MADRID, Nov. 17 (EUROPE PRESS) –
A first group of 224 employees that made up the Medical Brigade in Bolivia have returned to Cuba after the Government of Miguel Díaz-Canel decided to withdraw a total of 725 professionals, especially from the health field, from the Andean country in the framework of the new bilateral relations that he wants to maintain with the island.
“The first group of 224 Cuban collaborators who made up the Medical Brigade in Bolivia returns to Cuba with the satisfaction of having written beautiful pages of solidarity in this nation,” the Cuban Ministry of Public Health announced on its Twitter account.
In this line, the Cuban Public Health Minister, José Ángel Portal, has also expressed his emphasis on the fact that professionals “return to their homeland with the pride of duty fulfilled”, as he has written in the same social network.
The vice-president of the Council of Ministers of Cuba, Roberto Morales, and the country's foreign minister, Bruno Rodríguez, also attended the reception of the 224 professionals. Both have influenced the “solidarity” and “meritorious work” that the collaborators have done in the Andean country.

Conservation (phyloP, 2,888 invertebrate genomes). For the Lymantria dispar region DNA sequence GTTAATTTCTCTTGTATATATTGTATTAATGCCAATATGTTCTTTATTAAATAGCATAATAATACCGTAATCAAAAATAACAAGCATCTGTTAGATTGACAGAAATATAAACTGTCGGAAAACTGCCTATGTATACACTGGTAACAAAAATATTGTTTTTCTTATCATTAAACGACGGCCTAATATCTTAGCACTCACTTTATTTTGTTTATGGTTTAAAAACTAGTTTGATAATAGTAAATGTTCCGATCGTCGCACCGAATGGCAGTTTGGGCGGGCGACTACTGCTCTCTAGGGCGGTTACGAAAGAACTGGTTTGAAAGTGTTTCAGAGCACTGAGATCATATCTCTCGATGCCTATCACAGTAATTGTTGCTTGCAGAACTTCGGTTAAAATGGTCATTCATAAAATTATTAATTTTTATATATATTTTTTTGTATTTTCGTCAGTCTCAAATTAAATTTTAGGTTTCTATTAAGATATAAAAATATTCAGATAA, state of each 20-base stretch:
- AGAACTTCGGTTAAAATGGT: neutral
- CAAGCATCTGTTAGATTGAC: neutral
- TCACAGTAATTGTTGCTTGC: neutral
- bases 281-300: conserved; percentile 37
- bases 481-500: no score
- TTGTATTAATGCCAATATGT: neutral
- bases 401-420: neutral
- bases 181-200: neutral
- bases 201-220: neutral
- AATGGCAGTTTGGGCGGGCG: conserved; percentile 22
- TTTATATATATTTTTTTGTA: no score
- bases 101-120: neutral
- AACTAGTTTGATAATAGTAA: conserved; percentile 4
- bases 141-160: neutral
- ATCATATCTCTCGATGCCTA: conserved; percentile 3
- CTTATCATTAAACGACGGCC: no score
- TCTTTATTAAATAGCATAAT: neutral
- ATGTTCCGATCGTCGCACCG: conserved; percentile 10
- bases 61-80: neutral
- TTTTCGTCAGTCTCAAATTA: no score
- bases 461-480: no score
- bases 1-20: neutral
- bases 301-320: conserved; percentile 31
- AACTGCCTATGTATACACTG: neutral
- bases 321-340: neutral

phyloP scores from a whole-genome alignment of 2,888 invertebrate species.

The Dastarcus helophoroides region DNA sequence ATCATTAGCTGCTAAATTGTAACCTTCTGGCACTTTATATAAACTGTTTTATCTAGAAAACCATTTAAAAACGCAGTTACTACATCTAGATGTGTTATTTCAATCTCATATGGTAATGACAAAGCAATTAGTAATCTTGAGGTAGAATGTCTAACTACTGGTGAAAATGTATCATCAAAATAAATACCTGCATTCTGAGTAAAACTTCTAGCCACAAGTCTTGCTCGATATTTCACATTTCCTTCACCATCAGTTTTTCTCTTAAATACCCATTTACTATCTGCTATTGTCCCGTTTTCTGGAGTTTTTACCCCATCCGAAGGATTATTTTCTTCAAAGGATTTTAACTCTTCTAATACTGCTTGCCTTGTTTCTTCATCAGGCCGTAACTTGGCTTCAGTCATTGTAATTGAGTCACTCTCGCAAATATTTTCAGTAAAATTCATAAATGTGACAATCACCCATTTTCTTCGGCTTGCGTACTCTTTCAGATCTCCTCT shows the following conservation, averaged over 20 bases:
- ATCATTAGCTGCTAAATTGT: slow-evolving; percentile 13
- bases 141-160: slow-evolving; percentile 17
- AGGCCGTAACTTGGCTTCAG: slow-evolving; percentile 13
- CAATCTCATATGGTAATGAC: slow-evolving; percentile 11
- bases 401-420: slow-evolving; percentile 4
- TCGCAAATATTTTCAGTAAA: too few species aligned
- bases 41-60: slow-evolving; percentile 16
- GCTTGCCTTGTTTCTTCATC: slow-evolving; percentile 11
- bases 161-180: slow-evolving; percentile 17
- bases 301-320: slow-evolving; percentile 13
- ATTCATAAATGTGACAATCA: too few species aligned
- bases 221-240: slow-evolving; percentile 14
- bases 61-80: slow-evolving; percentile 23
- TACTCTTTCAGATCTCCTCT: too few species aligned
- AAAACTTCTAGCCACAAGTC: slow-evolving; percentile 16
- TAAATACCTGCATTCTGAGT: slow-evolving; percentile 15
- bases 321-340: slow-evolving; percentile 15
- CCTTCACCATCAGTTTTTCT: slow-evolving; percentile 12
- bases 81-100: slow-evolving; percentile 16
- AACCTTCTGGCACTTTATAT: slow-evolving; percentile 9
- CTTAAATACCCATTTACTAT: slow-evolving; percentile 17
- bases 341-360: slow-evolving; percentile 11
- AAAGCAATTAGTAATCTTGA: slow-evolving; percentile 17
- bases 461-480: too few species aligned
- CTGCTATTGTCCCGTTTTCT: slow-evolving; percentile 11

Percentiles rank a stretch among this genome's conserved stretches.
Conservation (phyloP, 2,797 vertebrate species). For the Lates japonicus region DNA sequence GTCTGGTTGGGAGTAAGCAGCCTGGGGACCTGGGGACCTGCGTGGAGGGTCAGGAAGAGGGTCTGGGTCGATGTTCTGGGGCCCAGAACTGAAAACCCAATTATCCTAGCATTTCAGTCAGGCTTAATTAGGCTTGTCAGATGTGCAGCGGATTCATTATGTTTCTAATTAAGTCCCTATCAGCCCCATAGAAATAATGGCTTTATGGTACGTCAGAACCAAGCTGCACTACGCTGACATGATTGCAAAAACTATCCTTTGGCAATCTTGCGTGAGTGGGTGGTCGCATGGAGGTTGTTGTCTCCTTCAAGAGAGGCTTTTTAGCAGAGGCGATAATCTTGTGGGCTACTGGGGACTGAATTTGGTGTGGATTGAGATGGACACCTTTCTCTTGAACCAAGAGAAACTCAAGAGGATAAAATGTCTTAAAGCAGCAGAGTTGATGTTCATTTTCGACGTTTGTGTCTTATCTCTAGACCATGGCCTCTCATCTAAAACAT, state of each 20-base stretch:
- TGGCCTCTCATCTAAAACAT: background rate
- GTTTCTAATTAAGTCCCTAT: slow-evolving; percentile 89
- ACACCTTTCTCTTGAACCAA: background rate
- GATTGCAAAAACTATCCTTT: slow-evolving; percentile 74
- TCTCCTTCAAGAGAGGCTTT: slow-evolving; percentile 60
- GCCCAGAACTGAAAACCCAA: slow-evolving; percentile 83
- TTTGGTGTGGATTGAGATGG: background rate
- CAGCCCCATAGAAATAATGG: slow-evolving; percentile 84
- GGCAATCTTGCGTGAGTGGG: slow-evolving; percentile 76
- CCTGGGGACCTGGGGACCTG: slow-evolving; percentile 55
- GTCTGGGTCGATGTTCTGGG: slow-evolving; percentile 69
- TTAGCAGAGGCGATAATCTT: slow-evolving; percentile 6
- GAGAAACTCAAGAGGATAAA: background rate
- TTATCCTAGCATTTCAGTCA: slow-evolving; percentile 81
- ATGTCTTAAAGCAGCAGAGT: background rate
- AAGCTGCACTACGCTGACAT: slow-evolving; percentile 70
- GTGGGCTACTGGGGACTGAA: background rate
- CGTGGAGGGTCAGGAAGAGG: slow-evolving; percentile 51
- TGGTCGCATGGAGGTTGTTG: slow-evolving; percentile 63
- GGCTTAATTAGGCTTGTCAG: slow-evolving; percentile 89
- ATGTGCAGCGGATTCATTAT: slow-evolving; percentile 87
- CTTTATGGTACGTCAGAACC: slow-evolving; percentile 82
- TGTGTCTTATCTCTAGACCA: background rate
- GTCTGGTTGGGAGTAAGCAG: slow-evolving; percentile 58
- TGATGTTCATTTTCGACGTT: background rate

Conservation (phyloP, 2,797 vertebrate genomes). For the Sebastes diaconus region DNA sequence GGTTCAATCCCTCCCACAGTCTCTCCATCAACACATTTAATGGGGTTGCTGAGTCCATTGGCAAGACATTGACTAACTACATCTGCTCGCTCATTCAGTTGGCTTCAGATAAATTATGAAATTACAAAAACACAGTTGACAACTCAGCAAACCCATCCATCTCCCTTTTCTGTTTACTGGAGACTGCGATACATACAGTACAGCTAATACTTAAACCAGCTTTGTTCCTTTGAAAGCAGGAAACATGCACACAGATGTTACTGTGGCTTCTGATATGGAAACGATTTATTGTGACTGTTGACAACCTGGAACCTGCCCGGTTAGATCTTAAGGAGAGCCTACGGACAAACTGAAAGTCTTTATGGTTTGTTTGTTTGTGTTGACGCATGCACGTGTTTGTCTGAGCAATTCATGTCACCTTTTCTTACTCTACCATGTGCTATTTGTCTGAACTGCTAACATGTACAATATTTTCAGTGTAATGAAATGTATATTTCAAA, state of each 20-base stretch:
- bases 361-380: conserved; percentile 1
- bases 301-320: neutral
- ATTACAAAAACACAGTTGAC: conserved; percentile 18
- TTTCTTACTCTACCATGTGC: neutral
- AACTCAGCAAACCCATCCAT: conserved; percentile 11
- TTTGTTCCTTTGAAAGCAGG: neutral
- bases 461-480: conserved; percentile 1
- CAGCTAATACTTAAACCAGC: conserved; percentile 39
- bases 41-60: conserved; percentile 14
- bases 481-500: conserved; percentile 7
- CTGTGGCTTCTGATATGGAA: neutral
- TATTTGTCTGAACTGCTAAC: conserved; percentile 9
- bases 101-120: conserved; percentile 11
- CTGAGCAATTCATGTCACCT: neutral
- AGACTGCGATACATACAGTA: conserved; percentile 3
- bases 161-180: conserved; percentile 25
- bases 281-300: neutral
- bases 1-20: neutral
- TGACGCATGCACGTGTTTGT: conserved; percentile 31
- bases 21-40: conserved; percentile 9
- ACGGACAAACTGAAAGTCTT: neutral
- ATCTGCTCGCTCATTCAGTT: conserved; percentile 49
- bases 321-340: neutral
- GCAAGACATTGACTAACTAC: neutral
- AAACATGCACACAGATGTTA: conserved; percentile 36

Cuba decided to withdraw 725 professionals from Bolivia after Bolivian Foreign Minister Karen Longaric specified that there was “a series of accusations against Cuban citizens that they would have been acting in these aggressive movements that have tormented society” . In this context, Cuba chose to withdraw the collaborators “so as not to make the situation worse.”
In addition, Bolivia detained four members of the Medical Brigade in El Alto last Wednesday accused of inciting violence, but were released this Saturday.
The political crisis in Bolivia broke out after the presidential elections held on October 20. Morales proclaimed his victory while the opposition denounced a “gigantic fraud.” The audit of the Organization of American States (OAS) has confirmed “irregularities.”
Morales resigned on Sunday and arrived in Mexico on Tuesday as a political asylum. Áñez has proclaimed himself interim president to avoid the power vacuum left by the resignation of the indigenous leader and other senior officials, ensuring that his goal is to hold new elections.